Owls In Oklahoma (10 Types You Might See)

Many people like owls because they are mysterious and wise. Because of their camouflage and nocturnal habits, the majority of people never see them. This makes them all the more intriguing. It’s also possible that you’ll be curious about how many different owl species may be discovered in my region. Owls in Oklahoma will be discussed in this article. A little information on the sizes and looks of various owls species, as well as where they may be found in Oklahoma, are included here.

There are roughly 19 to 20 different species of owls in North America, according to current research. There are up to ten varieties of these owls in Oklahoma! Oklahoma’s vast size and central position in the nation are undoubtedly among the reasons why it has so many diverse varieties of owls. This permits a habitat for a range of owls to exist, which may support several distinct habitats.


The Great Horned Owl, Barn Owl, Western Screech-owl, Eastern Screech-owl, Snowy Owl, Burrowing Owl, Barred Owl, Long-eared Owl, and Short-eared Owl are the ten species of owls found in Oklahoma.


Length: 18.1-24.8 in

Wingspan: 39.8-57.1 in

Weight: 32.1-88.2 oz

The Great Horned Owl, which lives throughout the year in Oklahoma, is the state’s biggest owl. Due to their enormous bulk, yellow eyes, and “horns” of feathers that protrude out on either side of their head, one of the most common and identifiable owls in North America.

Several environments, such as woods, swamps, deserts, and more urban settings like city parks, are home to these owls. Their plumage varies greatly across the country, with the southwest seeming to be paler and grayer than the rest of the nation.

Mammalian, avian, reptile, insect, and fish are among the diverse foods eaten by Great Horned Owls. The various owl species make a wide range of noises, some of which are non-hoots. The sound of owls, however, is generally associated with the Great Horned Owl hoot, which is often employed in TV and cinema.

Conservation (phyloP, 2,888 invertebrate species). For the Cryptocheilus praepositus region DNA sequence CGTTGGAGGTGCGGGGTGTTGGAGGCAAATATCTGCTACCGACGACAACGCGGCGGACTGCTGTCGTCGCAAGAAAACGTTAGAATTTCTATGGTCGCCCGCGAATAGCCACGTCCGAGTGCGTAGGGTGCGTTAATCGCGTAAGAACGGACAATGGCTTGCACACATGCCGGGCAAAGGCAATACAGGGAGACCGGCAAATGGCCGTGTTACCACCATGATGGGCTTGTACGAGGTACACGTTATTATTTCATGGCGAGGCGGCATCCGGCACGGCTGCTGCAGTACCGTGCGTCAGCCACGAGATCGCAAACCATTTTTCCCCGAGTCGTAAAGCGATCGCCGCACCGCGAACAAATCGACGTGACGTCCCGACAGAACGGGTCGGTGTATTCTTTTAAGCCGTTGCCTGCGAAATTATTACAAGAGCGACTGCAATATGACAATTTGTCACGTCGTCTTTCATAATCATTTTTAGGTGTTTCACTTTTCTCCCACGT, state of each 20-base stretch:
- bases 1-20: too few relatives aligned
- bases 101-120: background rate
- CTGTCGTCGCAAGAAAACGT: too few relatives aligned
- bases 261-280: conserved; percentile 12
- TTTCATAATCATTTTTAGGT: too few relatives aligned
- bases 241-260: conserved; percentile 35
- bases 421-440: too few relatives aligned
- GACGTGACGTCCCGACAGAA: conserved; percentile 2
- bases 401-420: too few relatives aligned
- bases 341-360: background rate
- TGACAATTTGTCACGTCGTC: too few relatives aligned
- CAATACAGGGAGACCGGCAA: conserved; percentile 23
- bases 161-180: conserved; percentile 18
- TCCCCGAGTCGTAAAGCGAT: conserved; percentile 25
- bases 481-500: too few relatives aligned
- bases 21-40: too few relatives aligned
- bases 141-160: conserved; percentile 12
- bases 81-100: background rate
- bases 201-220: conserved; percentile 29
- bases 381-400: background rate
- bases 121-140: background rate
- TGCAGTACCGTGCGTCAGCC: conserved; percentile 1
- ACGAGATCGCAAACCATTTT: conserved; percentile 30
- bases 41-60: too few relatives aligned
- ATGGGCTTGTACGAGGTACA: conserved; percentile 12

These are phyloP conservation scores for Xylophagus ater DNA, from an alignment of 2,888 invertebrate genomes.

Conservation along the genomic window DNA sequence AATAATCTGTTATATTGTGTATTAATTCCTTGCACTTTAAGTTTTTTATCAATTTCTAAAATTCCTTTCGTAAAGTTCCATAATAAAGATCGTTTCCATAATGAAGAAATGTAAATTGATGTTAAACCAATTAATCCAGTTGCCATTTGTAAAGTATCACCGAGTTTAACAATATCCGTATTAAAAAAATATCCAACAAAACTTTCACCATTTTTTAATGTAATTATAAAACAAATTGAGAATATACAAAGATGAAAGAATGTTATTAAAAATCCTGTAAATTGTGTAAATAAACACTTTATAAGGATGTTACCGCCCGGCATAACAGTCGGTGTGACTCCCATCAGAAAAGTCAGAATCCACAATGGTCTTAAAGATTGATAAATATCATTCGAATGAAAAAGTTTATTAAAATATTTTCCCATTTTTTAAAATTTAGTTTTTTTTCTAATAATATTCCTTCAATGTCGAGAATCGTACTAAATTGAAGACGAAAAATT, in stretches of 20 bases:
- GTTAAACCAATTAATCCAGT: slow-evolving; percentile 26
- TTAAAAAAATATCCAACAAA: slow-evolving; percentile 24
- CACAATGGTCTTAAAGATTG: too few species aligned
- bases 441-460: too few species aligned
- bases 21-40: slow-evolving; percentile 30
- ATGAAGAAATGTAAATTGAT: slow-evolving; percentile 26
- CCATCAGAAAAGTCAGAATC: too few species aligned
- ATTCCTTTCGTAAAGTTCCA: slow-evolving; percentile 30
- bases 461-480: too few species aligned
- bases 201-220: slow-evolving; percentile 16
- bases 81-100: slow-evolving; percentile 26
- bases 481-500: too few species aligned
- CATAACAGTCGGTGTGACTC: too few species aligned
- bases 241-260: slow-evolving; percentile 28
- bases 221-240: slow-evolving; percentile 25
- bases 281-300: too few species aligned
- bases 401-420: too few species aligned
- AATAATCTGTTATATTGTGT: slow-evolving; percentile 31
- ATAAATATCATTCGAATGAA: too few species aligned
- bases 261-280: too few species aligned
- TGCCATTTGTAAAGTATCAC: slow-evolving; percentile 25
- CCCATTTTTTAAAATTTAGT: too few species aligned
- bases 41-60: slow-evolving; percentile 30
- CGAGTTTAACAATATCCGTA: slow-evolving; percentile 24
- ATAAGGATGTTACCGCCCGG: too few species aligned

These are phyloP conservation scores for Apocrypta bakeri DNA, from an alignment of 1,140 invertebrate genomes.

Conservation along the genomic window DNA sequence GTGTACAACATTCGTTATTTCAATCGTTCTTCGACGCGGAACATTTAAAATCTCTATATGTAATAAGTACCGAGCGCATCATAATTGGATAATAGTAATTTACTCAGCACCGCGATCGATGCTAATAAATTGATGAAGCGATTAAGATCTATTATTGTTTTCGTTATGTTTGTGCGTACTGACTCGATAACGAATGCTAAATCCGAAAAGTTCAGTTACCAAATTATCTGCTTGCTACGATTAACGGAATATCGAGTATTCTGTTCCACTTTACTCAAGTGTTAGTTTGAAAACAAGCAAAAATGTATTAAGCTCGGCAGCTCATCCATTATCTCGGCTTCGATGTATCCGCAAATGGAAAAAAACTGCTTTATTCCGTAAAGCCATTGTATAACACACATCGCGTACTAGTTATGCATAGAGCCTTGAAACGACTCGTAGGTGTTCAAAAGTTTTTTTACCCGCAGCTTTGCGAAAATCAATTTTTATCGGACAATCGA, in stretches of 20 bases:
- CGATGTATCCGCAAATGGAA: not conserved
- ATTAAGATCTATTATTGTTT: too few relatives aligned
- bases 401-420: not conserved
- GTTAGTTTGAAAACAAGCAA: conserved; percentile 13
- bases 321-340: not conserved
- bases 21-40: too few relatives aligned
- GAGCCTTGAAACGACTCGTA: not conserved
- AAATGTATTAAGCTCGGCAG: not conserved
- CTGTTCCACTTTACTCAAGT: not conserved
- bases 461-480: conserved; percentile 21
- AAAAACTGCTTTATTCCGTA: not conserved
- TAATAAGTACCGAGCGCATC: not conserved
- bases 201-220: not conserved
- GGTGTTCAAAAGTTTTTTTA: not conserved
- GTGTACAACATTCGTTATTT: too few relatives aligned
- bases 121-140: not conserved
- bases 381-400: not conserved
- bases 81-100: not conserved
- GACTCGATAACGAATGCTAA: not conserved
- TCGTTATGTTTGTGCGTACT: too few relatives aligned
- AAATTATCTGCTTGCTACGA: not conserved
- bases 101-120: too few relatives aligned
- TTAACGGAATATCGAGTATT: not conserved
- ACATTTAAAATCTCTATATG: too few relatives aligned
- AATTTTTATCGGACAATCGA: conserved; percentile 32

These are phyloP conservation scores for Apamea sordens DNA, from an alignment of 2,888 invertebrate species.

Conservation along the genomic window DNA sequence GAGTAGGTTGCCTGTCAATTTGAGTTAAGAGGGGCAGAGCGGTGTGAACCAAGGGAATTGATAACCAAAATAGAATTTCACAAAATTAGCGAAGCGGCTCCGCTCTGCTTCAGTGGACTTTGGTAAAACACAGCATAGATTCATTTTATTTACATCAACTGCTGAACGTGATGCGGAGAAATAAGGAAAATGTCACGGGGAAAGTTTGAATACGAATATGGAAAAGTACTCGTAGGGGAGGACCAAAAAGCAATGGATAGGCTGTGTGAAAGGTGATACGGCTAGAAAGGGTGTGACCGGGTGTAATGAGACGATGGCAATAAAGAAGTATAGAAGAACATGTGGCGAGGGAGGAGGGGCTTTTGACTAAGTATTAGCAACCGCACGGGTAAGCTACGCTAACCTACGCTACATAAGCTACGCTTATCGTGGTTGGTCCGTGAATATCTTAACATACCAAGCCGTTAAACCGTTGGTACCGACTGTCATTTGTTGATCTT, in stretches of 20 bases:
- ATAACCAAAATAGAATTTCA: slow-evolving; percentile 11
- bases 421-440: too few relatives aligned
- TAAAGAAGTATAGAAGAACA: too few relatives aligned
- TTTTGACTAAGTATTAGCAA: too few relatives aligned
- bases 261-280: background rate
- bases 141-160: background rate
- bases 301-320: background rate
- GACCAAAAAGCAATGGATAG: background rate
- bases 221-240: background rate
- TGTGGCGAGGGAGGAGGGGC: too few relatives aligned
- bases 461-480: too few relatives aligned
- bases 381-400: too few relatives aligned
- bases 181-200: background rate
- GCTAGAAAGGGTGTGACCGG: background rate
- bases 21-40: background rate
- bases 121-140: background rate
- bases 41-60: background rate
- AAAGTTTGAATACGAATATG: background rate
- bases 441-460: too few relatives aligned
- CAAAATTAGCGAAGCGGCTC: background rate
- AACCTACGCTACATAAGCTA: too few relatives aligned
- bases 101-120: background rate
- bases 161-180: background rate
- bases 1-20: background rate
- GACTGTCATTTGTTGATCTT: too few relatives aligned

Length: 12.6-15.8 in

Wingspan: 39.4-49.2 in

Weight: 14.1-24.7 oz

Year-round, you may see Barn Owls in Oklahoma. Open environments such as grasslands, fields, ranch / agricultural land, and strips of woodland are where they may be found. Holes and crevices are favorite places for Barn Owls to build nests.

Many man-made structures, such as barns, attics, and church steeples, have a lot of eaves and beams, which is how they got their name. Tree cavities, caverns, and cliff-side nesting are also common. During the day, Barn Owls are extremely nocturnal, and they are difficult to find.

They fly low over fields at dusk and through the night, using their exceptional hearing to detect mice and other rodents. If you catch a glimpse of them in low light, their large, ghostly white face and belly may be incredibly unsettling!


Length: 16.9-19.7 in

Wingspan: 39.0-43.3 in

Weight: 16.6-37.0 oz

The Barred Owl, which has a wide range that extends east to the Atlantic, is mostly found in eastern Oklahoma and is beautiful brown and white striped. These birds prefer to stay within a 10-mile radius and do not like to travel far away.

They do not like to be in the same region as a Great Horned Owl and will relocate to the farthest reaches of their territory if one is present. During the day, you might see them roosting in trees in the wooded area, but at night, you’ll notice them more often.

Their hooting call is characterized as sounding like “who cooks for you?” “Who cooks for you all?” he asks. A mated pair will sing a variety of hoots, honks, caws, and gurgles throughout the course of their relationship.


Length: 13.8-15.8 in (height)

Wingspan: 35.4-39.4″

Weight: 7.8-15.3 oz

During the winter, long-eared owls may be found across Oklahoma.

Their wide yellow eyes, white V-shaped face pattern, and long feather tufts that point straight up on either side of their head may make them appear perpetually surprised. In Oklahoma, long-eared owls are generally quiet save during the breeding season, therefore you won’t frequently hear their hooting.

These medium-sized owls are most often seen roosting in pine woodlands near pasture or grassland environments, and they are well disguised.


Length: 15″

Wingspan: 38″

Weight: 12 oz

The short-eared owl spends the summer in Canada and northern United States, with only a brief visit to Oklahoma during the winter. During this time, they can be found all over the state.

These birds have ear tuft feathers, which are extremely short and virtually never visible, as their name implies. Look for them in marshes, gravel and rock quarries, farmland, woodlots, and thickets throughout the winter. In response to the population of their prey, such as moles, rats, rabbits, and weasels, their populations in a specific region might fluctuate year to year.

They are especially vulnerable to habitat destruction and partitioning from the vast open grasslands they need to be transformed into agricultural land, grazing land, leisure grounds, and housing development. Their populations are believed to be declining overall.